Is NTRU still hard if $G$ is set to 1?

I'm looking at the description of NTRUEncrypt given on page 21 of http://archive.dimacs.rutgers.edu/Workshops/Post-Quantum/Slides/Silverman.pdf and using its notation. So in NTRU there are always two private parameters $$F$$ and $$G$$. However, decryption only requires knowledge of $$F$$. I'm confused about what the purpose of $$G$$ is because it doesn't come into the decryption and I don't see why removing $$G$$ hurts the security of NTRU - more specifically, is NTRU still hard if $$G$$ is always set to 1 (i.e., $$(1,0,0,...,0)\in \{-1,0,1\}^N$$)?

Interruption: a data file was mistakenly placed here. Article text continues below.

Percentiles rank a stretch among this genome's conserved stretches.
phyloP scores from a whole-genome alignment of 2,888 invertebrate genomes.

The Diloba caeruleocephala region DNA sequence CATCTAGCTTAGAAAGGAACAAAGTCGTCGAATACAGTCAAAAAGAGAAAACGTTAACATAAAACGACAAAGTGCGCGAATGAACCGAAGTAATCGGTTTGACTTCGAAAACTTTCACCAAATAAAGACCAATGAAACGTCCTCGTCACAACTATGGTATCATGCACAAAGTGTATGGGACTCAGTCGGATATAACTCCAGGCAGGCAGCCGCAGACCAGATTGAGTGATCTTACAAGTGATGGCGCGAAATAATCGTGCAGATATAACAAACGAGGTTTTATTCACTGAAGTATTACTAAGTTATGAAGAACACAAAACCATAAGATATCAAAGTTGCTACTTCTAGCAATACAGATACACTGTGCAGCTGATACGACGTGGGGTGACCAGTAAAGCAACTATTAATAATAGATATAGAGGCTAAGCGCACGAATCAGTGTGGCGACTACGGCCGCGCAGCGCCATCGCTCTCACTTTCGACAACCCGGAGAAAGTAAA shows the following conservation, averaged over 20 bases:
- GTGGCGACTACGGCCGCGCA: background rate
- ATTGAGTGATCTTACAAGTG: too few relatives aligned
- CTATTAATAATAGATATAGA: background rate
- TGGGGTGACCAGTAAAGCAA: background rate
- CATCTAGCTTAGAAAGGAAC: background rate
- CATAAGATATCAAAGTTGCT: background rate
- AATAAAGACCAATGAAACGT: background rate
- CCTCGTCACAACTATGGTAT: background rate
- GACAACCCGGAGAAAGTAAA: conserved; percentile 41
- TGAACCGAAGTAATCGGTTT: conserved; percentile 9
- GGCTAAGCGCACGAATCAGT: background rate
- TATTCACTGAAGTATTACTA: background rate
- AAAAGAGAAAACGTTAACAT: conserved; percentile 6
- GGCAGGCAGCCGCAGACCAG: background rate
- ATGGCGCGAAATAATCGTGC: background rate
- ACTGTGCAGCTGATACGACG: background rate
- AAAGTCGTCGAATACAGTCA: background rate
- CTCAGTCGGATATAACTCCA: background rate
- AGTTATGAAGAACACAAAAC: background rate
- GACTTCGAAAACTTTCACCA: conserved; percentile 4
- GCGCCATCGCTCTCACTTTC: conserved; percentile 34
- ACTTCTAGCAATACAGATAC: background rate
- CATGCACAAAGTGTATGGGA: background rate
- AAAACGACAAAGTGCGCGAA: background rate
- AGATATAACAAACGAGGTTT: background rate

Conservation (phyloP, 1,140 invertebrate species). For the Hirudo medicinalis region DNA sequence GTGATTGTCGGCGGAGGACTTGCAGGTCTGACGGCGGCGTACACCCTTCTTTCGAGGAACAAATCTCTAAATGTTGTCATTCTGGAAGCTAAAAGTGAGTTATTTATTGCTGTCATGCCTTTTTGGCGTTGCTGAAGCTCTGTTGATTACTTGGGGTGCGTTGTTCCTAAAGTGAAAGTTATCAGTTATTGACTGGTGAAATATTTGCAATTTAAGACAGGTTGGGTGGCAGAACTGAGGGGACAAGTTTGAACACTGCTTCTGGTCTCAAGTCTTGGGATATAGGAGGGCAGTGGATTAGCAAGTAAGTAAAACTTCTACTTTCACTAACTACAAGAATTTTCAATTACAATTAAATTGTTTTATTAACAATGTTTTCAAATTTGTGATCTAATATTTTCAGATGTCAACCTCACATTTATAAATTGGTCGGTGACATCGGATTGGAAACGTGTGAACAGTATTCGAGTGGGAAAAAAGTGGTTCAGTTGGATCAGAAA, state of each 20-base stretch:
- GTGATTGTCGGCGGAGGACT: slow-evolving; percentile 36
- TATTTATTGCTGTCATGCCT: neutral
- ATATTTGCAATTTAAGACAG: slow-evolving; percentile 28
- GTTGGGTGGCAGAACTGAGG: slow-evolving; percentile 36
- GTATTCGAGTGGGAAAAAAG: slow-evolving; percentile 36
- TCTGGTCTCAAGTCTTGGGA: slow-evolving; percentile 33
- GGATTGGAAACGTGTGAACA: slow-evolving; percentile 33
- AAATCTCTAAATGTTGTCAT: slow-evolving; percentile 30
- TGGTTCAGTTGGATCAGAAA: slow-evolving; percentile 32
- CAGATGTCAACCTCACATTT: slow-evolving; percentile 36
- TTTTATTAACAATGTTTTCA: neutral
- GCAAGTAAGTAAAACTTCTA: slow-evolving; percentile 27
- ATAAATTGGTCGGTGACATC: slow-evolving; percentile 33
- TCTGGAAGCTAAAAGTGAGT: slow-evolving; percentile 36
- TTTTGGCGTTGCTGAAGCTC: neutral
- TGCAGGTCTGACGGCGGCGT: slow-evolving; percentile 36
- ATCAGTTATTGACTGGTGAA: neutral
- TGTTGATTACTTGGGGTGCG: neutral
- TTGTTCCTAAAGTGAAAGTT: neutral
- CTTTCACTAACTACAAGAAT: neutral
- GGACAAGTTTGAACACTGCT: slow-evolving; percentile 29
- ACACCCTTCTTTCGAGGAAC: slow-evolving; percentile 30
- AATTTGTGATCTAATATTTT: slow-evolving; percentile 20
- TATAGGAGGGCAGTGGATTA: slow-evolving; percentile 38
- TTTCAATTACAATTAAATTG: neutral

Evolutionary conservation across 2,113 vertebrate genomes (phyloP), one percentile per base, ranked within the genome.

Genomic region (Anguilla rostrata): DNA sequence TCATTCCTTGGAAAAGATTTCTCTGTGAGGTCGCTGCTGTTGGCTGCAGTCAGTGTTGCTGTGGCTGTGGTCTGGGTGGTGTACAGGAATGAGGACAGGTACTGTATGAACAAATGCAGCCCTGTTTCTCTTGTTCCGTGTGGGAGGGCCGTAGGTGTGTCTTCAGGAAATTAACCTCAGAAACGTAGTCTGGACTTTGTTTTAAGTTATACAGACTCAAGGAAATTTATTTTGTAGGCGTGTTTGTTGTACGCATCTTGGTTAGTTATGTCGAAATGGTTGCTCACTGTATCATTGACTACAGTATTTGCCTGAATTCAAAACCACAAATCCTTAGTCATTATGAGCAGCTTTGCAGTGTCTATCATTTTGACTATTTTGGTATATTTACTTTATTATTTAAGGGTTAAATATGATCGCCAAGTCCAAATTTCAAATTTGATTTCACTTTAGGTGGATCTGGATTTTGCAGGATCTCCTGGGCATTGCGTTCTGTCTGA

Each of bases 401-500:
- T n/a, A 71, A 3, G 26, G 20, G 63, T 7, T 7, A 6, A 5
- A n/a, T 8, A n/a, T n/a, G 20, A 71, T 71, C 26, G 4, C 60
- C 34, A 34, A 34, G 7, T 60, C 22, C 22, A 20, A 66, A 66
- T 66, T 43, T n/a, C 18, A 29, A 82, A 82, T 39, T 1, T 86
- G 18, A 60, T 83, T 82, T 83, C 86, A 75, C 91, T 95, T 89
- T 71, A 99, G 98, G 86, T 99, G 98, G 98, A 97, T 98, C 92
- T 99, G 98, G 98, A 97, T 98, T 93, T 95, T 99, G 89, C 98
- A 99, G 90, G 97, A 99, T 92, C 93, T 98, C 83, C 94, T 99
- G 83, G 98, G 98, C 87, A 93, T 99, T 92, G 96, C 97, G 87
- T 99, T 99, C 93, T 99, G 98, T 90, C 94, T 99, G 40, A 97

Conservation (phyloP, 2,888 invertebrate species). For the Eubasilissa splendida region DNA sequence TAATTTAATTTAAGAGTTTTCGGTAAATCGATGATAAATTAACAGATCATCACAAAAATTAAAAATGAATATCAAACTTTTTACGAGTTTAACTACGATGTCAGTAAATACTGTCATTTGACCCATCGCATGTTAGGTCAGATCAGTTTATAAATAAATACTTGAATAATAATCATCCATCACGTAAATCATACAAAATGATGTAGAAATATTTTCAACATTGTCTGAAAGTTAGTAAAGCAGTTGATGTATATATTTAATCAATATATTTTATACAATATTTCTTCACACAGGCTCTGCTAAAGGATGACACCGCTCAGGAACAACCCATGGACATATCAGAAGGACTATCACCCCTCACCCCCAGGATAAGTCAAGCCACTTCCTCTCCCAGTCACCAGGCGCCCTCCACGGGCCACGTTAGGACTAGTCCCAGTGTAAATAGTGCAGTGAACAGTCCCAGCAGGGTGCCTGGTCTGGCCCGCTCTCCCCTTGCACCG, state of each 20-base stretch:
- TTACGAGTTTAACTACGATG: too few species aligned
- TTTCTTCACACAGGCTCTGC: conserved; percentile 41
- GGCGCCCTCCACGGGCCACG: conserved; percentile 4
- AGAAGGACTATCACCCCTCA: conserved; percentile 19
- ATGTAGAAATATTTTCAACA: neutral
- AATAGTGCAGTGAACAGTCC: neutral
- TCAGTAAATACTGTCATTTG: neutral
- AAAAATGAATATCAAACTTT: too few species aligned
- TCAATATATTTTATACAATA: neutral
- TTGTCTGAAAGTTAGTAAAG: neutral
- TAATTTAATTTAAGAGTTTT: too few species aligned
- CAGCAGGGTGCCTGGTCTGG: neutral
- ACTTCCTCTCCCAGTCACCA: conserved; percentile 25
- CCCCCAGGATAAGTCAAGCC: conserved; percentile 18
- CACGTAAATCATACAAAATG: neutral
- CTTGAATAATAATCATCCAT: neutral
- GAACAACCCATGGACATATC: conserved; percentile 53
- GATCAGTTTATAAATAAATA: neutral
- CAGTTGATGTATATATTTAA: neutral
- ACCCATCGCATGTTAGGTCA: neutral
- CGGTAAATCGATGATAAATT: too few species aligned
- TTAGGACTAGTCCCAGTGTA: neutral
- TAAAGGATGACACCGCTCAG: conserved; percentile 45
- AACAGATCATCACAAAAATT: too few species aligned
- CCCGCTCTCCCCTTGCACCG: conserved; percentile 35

If $$G$$ is set to $$1$$, then the adversary can easily decrypt the ciphertext because in this case $$h = pf^{-1} \mod q, p$$ is coprime with $$q$$, then inverting $$p \mod q$$ is possible and after that he calculates $$f \mod q$$ from $$h$$, then he calculates $$f^{-1} \mod p$$ from $$f$$
• Thanks, I have a follow-up, in the case where $g$ is no longer set to $1$ so that $h=pf^{-1}g \mod q$, would being able to factor $h$ break NTRU? May 28 at 16:14